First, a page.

In the second half of the 20th century, “information arbitrage” ruled the roost. By looking at a fundamental framework, active investors, including Warren Buffett and Peter Lynch, made their mark. However, as the financialization of savings theme picked up with US investors in 1990 and 2000s, equity markets exploded with large allocations, relying solely on fundamental traits that shrank the alpha (as the information asymmetry vanished with the advent of technology and internet). Hence, passive/index gained currency and was popularized by John C. Bogle (Vanguard). In the last decade, especially since 2008, factor investing has gained popularity as it marries active and passive investing, thereby becoming the third pillar of investing. A similar trend is seen across developed markets and is now making inroads into major emerging markets.
Commonly referred to as smart beta, factor investing has already made its market. Current global assets under management has already surpassed $1.2 trillion (as of July) and this rapid rise is unrelenting as active managers fail to beat benchmark and market capitalization-based passive products have achieved a skewed and clone construct.
Green shoots in place for India: In India’s case, the financialization of savings trend picked up only after demonetization (in 2016). Since then, there has been a flurry of investments in financial assets, especially equities, with most deployment only based on fundamentals, resulting in cloning of portfolios and shrinking the alpha in NSE 200 (85% of market capitalization). This has led to the advent of passive investing, which is predominantly led by EPFO and CPSE mandates. However, with online platforms offering investment products, passive investing is proliferating faster. The appeal for factor-based investing is never more pertinent than what we are seeing currently where the stock markets are way more exuberant than the revival in the economic activity. Factor investing focuses on macro and micro fundamentals (quality, value, size factors) on one hand, with passive variables (momentum, standard deviation, alpha factors) on the other. This hybrid model ensures a higher risk adjusted return over a complete market cycle and hence worthy of core portfolio allocation.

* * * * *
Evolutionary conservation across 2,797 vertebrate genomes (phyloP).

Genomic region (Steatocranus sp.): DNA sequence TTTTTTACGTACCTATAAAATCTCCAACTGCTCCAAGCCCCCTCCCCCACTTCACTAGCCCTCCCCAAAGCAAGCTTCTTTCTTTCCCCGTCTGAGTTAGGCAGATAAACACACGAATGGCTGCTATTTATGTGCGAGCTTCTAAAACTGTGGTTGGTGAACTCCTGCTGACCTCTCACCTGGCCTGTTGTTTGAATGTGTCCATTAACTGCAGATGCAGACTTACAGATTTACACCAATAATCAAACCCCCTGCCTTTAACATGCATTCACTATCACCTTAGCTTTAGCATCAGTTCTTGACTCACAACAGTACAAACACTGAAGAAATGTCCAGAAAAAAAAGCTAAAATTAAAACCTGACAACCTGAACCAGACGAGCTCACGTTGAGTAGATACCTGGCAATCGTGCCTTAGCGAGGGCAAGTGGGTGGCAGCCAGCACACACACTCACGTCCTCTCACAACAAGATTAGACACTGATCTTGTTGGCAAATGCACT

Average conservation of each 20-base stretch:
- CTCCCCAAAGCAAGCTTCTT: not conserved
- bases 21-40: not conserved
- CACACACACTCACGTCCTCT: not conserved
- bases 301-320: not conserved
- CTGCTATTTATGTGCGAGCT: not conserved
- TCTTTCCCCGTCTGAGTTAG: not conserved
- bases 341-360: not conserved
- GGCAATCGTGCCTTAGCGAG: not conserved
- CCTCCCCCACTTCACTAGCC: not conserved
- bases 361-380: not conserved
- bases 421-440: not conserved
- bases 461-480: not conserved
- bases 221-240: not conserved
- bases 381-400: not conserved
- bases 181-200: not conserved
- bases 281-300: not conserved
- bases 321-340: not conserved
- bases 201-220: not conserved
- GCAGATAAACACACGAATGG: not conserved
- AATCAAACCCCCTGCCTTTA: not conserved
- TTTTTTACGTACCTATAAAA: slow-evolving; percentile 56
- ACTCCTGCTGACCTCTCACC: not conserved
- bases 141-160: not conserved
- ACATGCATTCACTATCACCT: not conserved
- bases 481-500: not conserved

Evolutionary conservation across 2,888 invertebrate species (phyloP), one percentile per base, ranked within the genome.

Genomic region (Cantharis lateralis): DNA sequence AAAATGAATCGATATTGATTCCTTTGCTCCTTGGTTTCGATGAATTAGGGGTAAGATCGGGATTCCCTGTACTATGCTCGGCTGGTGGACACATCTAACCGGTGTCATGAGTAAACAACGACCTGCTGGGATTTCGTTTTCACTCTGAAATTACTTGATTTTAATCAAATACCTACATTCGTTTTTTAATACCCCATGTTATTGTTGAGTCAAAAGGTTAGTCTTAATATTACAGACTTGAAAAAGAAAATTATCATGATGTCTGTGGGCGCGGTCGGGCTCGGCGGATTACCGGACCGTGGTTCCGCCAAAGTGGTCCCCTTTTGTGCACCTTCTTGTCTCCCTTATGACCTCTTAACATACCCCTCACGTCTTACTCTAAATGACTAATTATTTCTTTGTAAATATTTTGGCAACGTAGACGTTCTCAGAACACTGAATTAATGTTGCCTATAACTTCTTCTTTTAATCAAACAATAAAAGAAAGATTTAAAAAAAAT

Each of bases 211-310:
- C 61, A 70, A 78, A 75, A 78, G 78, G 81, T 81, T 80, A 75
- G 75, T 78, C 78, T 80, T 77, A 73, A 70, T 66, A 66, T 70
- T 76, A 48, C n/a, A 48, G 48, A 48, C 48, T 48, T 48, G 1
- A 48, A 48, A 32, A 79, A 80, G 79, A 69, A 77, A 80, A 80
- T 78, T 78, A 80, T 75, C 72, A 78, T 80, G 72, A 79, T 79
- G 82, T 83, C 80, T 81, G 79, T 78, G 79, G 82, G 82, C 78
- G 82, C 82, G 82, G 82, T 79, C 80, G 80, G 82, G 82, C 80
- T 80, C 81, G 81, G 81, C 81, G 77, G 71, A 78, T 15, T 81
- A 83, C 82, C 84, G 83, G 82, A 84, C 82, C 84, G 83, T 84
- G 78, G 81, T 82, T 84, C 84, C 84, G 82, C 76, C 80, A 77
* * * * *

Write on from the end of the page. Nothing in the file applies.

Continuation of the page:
Factor investing 101 : While there are over 300 factors, which the global analyst fraternity is looking into, Indian investors are just looking at a handful of key factors to create a benchmark beating portfolio: Alpha (selecting stocks based on high Jensen’s alpha over a specified period); quality (selecting stocks with high RoE, positive delta in PAT and low debt/equity ratio), value (selecting stocks with high RoCE, low P/B, Low P/E and high dividend yield); low volatility (selecting stocks based on low standard deviation over a specified period); momentum (selecting stocks based on strong price momentum over a specified period).
These factors, individually or combined thereof, have delivered benchmark beating returns. Importantly, they can help investors to weather market volatility much more effectively.
In bull phase alpha, momentum and value perform the best. In recovery phase alpha, low volatility and momentum perform the best. And in the bear phase low volatility, alpha and quality help to arrest declines. If one can dynamically allocate to these factors along with changes in business and market cycles, then they can generate alpha over benchmark, more importantly a better Sharpe ratio. The dynamic model generated second highest returns (generating alpha of over 0.33). By adopting factor-based approach, retail/HNI investors could aspire to achieve the elusive alpha and higher risk adjusted returns in a very scientific and cost-effective manner. Hence, it’s time to embrace this change towards adopting factor-based investing for your core portfolio.
Azeem Ahmad is head – PMS and principal officer, LIC AMC.
Never miss a story! Stay connected and informed with Mint.
our App Now!!